The Danger Within
“The global security framework and geopolitics have shifted since the Cold War and, as a result, so has the understanding of security. State security frameworks, once military-centric, now cater to societal and individual security concerns rather than the traditional Westphalian state concept, as noted by Alem Saleh in his 2010 article in Geopolitics Quarterly. In this new environment, security is no longer just about protecting states against foreign threats (national security), but also about protecting individuals (human security) and communities (societal security). While the concept of the state, and an understanding of the social contract, should mean that the population is secure in a secure state, this is not the case. In the last century, intrastate armed conflicts claimed more lives than interstate conflicts, according to the Human Security Report 2005. Threats to a country’s national security are no longer dominated by conventional military threats, but have become increasingly complex and now include internal attacks on societies to destabilize states from within — a historically successful method often referred to as “divide and conquer.” By targeting societal divides, states can be brought down from within without having to resort to open warfare...”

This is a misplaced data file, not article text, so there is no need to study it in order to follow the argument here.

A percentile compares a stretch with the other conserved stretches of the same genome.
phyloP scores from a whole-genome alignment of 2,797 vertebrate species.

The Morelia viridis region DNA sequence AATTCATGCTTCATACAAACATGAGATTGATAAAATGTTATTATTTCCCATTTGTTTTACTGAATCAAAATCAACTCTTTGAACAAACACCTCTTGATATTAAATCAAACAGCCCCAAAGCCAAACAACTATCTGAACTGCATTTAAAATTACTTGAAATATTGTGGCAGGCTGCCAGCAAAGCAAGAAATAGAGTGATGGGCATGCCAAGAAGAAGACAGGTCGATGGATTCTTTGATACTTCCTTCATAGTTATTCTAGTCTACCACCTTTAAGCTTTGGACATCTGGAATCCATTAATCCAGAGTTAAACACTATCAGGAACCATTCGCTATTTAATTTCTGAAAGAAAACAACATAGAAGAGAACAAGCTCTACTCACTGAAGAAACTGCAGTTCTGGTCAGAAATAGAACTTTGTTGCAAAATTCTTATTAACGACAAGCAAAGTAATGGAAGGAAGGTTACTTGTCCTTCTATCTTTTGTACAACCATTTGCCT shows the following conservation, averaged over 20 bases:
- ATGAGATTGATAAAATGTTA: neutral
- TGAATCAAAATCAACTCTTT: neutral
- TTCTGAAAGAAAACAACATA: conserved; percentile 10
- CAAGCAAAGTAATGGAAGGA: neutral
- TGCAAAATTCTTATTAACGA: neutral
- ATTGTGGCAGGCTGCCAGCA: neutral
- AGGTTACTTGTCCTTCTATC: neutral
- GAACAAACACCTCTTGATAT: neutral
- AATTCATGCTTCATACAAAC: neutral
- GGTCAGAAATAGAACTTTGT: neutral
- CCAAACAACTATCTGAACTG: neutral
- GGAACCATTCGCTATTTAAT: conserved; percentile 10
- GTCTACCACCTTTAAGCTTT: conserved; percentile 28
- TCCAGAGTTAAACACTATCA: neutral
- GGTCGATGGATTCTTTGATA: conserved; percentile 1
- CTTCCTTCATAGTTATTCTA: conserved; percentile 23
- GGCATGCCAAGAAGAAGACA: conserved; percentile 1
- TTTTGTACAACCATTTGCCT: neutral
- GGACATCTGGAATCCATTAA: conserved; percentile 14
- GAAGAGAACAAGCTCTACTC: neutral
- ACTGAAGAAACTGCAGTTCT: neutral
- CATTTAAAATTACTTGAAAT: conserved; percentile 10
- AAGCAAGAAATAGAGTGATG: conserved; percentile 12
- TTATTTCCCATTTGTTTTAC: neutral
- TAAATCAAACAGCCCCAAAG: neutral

Excerpt from Besa Kabashi-Ramaj, “The Danger Within,” per Concordiam: Journal of European Security Defense Issues 8, No. 2, 2017: 24-29.
Besa Kabashi-Ramaj is the director of the Centre for Research Documentation and Publication. She is the founder and owner of B.K.R. & Associates, and serves as an adviser on national security issues to the prime minister of Kosovo. She has more than 10 years of experience in the areas of management, policymaking, international security, national security and defense reform, military affairs and public information and holds a master’s degree in public and international affairs/security and intelligence from the University of Pittsburgh in
the United States.
This article reflects the views of the author and are not necessarily the official policy of the United States, Germany, or any other governments.